Nine eggs on election night losers

ELECTION MEDIA:

In the spirit of “the boot” and “the shredder”, the Nine Network will be “egging” losing MPs and high-profile candidates on election night.

A spokesperson for the network, Lois Common-Denominator, said Nine had secured the services of Egg Boy and Egg Girl (pictured above during rehearsals) to undertake live egg attacks on losers of all political parties.

“Either Egg Boy or Egg Girl will turn up at the election night headquarters of losing MPs or celebrity candidates and surprise them by smashing an egg on their head, or preferably right in their face,” Ms Common-Denominator said. “We’re calling it the Election Night Eggs-It!”

Egg Boy shot to fame after crushing an egg on the head of right-wing Queensland Senator, Fraser Anning, and Egg Girl this week threw an egg at Prime Minister Scott Morrison which bounced off his head and did not break.

Ms Common-Denominator said the network’s 18 May election coverage would be a major and expensive logistical exercise.

“We have been war-gaming the Election Night Eggs-It idea using a list prepared by Chris Uhlmann of all the seats Labor will lose,” she said.

“We plan to start both Egg Boy and Egg Girl in Sydney and use the station’s helicopter  to get them quickly to the seats likely to change hands.

“Then both will jump on chartered jets with Egg Girl heading to Victoria and Tasmania while Egg Boy flies to Queensland and the NT, with both covering regional NSW seats on the way.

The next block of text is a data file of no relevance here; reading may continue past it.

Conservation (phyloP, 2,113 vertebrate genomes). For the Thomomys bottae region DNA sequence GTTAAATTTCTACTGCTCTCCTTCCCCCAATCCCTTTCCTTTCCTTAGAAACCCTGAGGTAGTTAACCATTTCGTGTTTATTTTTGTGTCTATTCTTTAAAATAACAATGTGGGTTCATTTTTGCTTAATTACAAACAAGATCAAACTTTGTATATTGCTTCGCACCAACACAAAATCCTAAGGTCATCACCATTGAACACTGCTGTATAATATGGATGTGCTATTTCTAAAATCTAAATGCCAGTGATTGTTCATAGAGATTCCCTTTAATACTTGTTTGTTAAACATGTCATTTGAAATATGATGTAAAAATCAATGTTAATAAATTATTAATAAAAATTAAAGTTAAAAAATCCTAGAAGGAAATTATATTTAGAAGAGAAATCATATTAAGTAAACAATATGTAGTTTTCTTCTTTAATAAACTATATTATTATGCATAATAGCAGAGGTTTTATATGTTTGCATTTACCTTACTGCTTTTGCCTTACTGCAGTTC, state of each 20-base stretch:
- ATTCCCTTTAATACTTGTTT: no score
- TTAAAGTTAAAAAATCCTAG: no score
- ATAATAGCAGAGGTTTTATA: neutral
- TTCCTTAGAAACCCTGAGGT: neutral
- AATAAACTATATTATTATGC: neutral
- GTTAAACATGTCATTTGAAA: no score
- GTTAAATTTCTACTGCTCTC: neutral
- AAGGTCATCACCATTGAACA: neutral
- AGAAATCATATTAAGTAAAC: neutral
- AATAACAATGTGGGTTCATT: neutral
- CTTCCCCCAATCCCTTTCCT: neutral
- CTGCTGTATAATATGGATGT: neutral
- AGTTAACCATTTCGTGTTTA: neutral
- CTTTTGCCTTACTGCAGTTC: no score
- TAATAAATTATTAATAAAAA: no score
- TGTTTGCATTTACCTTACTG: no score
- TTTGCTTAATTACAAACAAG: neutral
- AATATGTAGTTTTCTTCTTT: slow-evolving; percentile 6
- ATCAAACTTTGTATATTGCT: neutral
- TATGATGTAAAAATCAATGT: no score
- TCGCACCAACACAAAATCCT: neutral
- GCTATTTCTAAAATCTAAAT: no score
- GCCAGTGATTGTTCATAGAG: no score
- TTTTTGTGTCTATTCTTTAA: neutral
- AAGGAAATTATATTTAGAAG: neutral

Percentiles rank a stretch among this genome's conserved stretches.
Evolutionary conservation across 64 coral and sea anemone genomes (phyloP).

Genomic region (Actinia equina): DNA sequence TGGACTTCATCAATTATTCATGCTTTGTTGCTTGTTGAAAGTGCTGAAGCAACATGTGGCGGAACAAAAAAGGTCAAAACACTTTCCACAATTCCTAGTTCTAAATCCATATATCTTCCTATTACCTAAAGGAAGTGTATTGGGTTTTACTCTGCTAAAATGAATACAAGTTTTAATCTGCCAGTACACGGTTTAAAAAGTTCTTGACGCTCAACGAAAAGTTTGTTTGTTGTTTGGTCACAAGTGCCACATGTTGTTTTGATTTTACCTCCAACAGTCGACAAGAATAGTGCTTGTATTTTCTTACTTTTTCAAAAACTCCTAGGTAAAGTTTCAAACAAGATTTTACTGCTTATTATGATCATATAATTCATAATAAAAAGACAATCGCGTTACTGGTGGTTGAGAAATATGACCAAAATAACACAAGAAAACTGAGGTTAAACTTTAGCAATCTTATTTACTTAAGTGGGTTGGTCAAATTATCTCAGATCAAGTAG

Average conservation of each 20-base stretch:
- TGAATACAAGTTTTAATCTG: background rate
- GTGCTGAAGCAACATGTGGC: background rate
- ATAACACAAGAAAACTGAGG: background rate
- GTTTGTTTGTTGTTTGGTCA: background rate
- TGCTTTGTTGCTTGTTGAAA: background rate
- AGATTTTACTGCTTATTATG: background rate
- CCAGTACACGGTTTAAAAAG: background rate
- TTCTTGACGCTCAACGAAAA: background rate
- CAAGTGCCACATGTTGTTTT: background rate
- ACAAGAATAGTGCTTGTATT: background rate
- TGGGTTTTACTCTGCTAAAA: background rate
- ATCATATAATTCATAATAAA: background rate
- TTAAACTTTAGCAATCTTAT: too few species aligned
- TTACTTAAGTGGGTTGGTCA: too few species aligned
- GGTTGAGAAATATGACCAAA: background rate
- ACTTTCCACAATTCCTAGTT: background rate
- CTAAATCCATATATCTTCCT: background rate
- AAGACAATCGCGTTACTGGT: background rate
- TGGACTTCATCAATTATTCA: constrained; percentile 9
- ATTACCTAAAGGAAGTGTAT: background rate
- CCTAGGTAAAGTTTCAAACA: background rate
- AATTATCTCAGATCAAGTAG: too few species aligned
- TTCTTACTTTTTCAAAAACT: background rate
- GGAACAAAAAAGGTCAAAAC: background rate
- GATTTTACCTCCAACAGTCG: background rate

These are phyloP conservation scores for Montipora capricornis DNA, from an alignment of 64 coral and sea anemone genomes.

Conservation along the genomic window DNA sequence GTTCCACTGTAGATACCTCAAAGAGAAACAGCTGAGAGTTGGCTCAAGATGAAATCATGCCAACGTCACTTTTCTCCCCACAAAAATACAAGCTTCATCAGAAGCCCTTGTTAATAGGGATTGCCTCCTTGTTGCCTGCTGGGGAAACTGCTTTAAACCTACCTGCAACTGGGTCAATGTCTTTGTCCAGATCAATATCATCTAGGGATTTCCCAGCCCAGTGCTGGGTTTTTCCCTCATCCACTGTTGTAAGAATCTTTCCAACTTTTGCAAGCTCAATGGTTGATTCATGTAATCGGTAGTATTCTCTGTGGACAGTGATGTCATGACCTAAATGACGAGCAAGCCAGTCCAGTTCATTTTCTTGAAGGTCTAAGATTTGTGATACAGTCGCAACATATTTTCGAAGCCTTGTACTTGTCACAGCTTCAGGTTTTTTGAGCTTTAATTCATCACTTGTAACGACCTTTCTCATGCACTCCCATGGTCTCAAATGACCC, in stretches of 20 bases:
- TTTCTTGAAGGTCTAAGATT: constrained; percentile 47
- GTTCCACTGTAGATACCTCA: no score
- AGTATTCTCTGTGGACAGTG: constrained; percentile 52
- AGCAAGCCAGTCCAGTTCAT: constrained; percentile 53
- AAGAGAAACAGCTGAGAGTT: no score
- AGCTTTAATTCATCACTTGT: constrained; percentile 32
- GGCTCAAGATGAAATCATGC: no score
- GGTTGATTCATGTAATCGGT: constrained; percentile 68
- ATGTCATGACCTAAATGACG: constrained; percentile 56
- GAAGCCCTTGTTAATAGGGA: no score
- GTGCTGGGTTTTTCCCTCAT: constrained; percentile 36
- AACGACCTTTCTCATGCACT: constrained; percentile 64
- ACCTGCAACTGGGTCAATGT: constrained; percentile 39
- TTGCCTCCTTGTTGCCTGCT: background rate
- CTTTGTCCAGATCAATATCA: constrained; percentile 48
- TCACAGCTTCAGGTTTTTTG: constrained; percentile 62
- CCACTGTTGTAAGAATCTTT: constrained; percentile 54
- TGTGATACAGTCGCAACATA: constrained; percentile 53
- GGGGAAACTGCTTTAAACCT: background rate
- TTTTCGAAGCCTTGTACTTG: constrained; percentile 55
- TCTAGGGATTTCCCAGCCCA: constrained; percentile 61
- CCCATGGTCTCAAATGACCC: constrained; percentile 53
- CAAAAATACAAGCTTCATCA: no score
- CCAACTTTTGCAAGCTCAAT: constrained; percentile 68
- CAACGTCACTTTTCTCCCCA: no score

“The time difference gives us a window of opportunity to get one of them to WA while the other covers South Australian seats.

Ms Common-Denominator said the Nine Network prided itself on its innovative yet thoughtful coverage of federal election results.

“We were the first to use the animated ‘boot’ to visually kick off the playing field losing MPs and we pioneered the ‘shredder’ to rip apart the virtual election signs of losers,” she said.

“We think this type of presentation is appreciated by viewers because it is entertaining but also helps them understand the intricacies and sophistication of our Westminster-style representative democracy.

“In all the years Nine has been covering federal elections and using these sort of presentations we’ve really had only one stinker of an idea.

“That was the election when we had a limbo dance apparatus set up in the studio and lowered the bar for each seat the government lost.

“That was all well and good but we also had the bright idea of having our then political editor Laurie Oakes limbo dance his way under the bar each time it was lowered and of course we all remember what happened.

“It’s something we don’t talk about and would prefer to forget. Laurie still swears blind he didn’t deliberately split his pants and had simply forgotten to wear undies,” she said.